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Publication numberUS5935933 A
Publication typeGrant
Application numberUS 09/073,158
Publication dateAug 10, 1999
Filing dateMay 5, 1998
Priority dateJul 16, 1997
Fee statusLapsed
Publication number073158, 09073158, US 5935933 A, US 5935933A, US-A-5935933, US5935933 A, US5935933A
InventorsRichard P. Shank, Kenneth Wild
Original AssigneeOrtho-Mcneil Pharmaceutical, Inc.
Export CitationBiBTeX, EndNote, RefMan
External Links: USPTO, USPTO Assignment, Espacenet
Anticonvulsant derivatives useful in treating neuropathic pain
US 5935933 A
Abstract
Anticonvulsant derivatives useful in treating neuropathic pain including but not limited to neuralgia are disclosed.
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Claims(4)
What is claimed is:
1. A method for treating neuralgia comprising administering to a mammal afflicited with such condition a therapeutically effective amount for treating such condition of a compound of the formula I: ##STR6## wherein X is CH2 or oxygen;
R1 is hydrogen or alkyl; and
R2, R3, R4 and R5 are independently hydrogen or lower alkyl and, when X is CH2, R4 and R5 may be alkene groups joined to form a benzene ring and, when X is oxygen, R2 and R3 and/or R4 and R5 together may be a methylenedioxy group of the following formula (II): ##STR7## wherein R6 and R7 are the same or different and are hydrogen, lower alkyl or are alkyl and are joined to form a cyclopentyl or cyclohexyl ring.
2. The method of claim 1 wherein the compound of formula I is topiramate.
3. The method of claim 1, wherein the therapeutically effective amount is of from about 50 to 400 mg.
4. The method of claim 1, wherein the amount is of from about 25 to 200 mg.
Description

This is a Continuation-In-Part of application Ser. No. 08/895,468 filed Jul. 16, 1997 now U.S. Pat. No. 5,760,007.

BACKGROUND OF THE INVENTION

Compounds of Formula I: ##STR1## are structurally novel antiepileptic compounds that are highly effective anticonvulsants in animal tests (Maryanoff, B. E, Nortey, S. O., Gardocki, J. F., Shank, R. P. and Dodgson, S. P. J. Med. Chem. 30, 880-887, 1987; Maryanoff, B. E., Costanzo, M. J., Shank, R. P., Schupsky, J. J., Ortegon, M. E., and Vaught J. L. Bioorganic & Medicinal Chemistry Letters 3, 2653-2656, 1993). These compounds are covered by U.S. Pat. No. 4,513,006. One of these compounds 2,3:4,5-bis-O-(1-methylethylidene)-β-D-fructopyranose sulfamate known as topiramate has been demonstrated in clinical trials of human epilepsy to be effective as adjunctive therapy or as monotherapy in treating simple and complex partial seizures and secondarily generalized seizures (E. FAUGHT, B. J. WILDER, R. E. RAMSEY, R. A. REIFE, L D. KRAMER, G. W. PLEDGER, R. M. KARIM et. al., Epilepsia 36 (S4) 33, 1995; S. K. SACHDEO, R. C. SACHDEO, R. A. REIFE, P. LIM and G. PLEDGER, Epilepsia 36 (S4) 33, 1995), and is currently marketed for the treatment of simple and complex partial seizure epilepsy with or without secondary generalized seizures in Great Britain, Finland, Sweden and Switzerland. Applications for regulatory approval are presently pending in numerous countries throughout the world including but not limited to the United States.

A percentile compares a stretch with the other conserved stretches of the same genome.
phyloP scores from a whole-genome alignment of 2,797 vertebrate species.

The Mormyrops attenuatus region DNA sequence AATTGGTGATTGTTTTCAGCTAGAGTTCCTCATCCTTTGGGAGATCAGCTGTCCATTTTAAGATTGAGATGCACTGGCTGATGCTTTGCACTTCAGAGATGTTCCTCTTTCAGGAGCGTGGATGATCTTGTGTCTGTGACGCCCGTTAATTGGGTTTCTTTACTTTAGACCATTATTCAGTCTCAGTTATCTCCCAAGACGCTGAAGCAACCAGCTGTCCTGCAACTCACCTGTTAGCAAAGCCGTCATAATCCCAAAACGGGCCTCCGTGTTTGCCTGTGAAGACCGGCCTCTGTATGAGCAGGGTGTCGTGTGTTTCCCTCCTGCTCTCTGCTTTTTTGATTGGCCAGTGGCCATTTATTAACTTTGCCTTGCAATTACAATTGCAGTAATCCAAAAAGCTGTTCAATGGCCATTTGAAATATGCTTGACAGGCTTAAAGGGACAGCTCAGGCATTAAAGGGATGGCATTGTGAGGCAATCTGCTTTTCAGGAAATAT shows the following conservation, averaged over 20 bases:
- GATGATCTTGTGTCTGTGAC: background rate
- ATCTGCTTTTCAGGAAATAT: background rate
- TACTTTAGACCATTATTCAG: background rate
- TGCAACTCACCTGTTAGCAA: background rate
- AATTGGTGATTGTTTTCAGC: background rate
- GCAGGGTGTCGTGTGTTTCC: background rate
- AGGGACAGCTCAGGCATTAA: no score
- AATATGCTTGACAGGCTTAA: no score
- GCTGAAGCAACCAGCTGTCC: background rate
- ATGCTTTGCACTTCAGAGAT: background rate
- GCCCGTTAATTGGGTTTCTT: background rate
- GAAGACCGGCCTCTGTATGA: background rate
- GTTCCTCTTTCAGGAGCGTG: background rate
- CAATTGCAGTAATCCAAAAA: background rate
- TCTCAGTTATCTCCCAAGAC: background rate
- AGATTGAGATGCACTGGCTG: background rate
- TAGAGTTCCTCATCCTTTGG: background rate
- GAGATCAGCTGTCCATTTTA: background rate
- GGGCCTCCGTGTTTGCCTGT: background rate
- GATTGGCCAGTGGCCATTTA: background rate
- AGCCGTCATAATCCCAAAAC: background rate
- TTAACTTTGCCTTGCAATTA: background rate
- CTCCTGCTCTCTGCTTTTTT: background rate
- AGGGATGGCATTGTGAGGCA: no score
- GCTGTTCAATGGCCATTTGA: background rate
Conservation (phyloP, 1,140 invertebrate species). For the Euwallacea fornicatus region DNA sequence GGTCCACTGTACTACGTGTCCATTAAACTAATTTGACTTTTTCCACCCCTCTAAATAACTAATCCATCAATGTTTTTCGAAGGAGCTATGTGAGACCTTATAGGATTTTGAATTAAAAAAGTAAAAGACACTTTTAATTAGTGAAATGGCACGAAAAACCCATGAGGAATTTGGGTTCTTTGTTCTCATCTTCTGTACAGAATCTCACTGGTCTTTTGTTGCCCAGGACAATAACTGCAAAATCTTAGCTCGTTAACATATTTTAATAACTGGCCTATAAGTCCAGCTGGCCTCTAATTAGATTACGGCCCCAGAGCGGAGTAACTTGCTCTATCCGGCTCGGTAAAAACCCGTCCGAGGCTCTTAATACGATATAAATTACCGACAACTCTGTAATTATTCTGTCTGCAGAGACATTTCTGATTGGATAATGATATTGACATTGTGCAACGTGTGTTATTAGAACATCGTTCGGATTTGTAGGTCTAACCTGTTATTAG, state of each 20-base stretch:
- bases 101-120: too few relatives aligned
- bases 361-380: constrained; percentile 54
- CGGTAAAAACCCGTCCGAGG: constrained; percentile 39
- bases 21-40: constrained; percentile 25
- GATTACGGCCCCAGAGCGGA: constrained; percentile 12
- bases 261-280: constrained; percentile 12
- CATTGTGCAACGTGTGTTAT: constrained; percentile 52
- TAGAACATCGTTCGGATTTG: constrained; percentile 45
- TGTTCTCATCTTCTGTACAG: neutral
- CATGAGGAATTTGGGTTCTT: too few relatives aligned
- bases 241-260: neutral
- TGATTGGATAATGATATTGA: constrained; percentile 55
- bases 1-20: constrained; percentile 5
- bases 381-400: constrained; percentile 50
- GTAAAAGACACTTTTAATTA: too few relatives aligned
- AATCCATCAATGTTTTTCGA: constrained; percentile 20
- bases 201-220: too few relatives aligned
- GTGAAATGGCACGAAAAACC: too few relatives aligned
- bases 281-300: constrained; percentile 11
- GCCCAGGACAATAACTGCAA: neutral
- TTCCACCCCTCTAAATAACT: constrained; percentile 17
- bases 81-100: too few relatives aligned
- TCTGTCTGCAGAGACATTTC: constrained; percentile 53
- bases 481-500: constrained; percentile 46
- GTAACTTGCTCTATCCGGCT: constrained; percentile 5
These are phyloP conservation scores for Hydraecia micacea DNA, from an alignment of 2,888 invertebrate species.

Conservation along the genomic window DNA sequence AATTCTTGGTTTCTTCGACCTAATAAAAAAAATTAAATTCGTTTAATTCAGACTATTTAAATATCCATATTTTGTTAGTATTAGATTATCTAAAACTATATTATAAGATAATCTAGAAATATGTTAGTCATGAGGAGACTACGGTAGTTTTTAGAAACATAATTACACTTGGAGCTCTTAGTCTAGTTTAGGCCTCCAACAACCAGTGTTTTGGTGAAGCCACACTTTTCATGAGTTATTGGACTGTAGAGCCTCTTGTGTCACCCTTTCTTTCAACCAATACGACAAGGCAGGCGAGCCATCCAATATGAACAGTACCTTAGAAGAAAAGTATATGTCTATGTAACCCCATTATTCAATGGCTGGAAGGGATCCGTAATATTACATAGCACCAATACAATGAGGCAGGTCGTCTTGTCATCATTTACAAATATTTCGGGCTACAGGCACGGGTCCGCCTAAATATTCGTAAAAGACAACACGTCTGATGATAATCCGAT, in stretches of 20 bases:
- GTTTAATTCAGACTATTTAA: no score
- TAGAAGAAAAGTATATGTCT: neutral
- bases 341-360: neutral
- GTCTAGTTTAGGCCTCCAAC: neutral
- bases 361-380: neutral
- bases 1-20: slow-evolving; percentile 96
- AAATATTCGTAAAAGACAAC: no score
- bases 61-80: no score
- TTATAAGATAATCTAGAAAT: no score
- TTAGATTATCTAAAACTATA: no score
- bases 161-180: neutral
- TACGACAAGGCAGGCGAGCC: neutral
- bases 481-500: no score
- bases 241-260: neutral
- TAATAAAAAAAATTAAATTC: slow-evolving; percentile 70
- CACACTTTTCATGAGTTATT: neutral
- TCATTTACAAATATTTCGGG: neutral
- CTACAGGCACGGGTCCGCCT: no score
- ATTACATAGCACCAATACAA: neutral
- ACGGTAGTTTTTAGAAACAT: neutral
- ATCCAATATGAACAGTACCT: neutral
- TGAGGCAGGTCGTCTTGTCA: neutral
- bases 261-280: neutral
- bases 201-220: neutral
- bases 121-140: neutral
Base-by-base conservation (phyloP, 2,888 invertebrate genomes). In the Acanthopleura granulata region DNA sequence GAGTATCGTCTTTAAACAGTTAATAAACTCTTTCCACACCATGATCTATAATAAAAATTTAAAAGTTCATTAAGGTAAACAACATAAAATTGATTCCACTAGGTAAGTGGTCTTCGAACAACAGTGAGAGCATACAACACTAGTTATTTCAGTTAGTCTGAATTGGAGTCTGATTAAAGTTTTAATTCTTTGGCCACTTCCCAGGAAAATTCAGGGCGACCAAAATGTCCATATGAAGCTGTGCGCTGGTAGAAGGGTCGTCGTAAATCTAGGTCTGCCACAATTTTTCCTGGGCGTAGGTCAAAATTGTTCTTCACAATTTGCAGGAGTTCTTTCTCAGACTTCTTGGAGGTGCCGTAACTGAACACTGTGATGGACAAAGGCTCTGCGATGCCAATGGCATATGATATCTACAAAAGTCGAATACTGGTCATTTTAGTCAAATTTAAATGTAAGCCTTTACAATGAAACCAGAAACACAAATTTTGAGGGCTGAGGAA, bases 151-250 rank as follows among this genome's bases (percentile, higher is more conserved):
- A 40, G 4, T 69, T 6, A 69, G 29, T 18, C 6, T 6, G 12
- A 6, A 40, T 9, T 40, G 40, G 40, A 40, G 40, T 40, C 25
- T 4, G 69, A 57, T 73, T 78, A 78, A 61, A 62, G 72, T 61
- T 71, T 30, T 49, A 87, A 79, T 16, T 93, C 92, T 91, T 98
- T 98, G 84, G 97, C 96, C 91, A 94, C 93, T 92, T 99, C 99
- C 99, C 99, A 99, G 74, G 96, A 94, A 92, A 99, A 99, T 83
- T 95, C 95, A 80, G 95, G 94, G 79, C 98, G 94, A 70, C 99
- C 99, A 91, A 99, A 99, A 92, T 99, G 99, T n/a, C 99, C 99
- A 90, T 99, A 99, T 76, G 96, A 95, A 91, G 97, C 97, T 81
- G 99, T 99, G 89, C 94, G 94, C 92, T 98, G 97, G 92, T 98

Compounds of Formula I were initially found to possess anticonvulsant activity in the traditional maximal electroshock seizure (MES) test in mice (SHANK, R. P., GARDOCKI, J. F., VAUGHT, J. L., DAVIS, C. B., SCHUPSKY, J. J., RAFFA, R. B., DODGSON, S. J., NORTEY, S. O., and MARYANOFF, B. E., Epilepsia 35 450-460, 1994). Subsequent studies revealed that Compounds of Formula I were also highly effective in the MES test in rats. More recently topiramate was found to effectively block seizures in several rodent models of epilepsy (J. NAKAMURA, S. TAMURA, T. KANDA, A. ISHII, K. ISHIHARA, T. SERIKAWA, J. YAMADA, and M. SASA, Eur. J. Pharmacol. 254 83-89, 1994), and in an animal model of kindled epilepsy (A. WAUQUIER and S. ZHOU, Epilepsy Res. 24 73-77, 1996).

Recent preclinical studies on topiramate have revealed previously unrecognized pharmacological properties which suggest that topiramate is effective in treating some other disorders. One of these is neuropathic pain.

DISCLOSURE OF THE INVENTION

Accordingly, it has been found that compounds of the following formula I: ##STR2## wherein X is O or CH2, and R1, R2, R3, R4 and R5 are as defined hereinafter are useful in treating neuropathic pain including but not limited to neuralgia.

DETAILED DESCRIPTION OF THE PREFERRED EMBODIEMENTS

The sulfamates of the invention are of the following formula (I): ##STR3## wherein

X is CH2 or oxygen;

R1 is hydrogen or alkyl; and

R2, R3, R4 and R5 are independently hydrogen or lower alkyl and, when X is CH2, R4 and R5 may be alkene groups joined to form a benzene ring and, when X is oxygen, R2 and R3 and/or R4 and R5 together may be a methylenedioxy group of the following formula (II): ##STR4## wherein

R6 and R7 are the same or different and are hydrogen, lower alkyl or are alkyl and are joined to form a cyclopentyl or cyclohexyl ring.

R1 in particular is hydrogen or alkyl of about 1 to 4 carbons, such as methyl, ethyl and iso-propyl. Alkyl throughout this specification includes straight and branched chain alkyl. Alkyl groups for R2, R3, R4, R5, R6 and R7 are of about 1 to 3 carbons and include methyl, ethyl, iso-propyl and n-propyl. When X is CH2, R4 and R5 may combine to form a benzene ring fused to the 6-membered X-containing ring, i.e., R4 and R5 are defined by the alkatrienyl group ═C--CH═CH--CH═.

A particular group of compounds of formula (I) is that wherein X is oxygen and both R2 and R3 and R4 and R5 together are methylenedioxy groups of the formula (II), wherein R6 and R7 are both hydrogen both alkyl or combine to form a spiro cyclopentyl or cyclohexyl ring, in particular where R6 and R7 are both alkyl such as methyl. A second group of compounds is that wherein X is CH2 and R4 and R5 are joined to form a benzene ring. A third group of compounds of formula (I) is that wherein both R2 and R3 are hydrogen.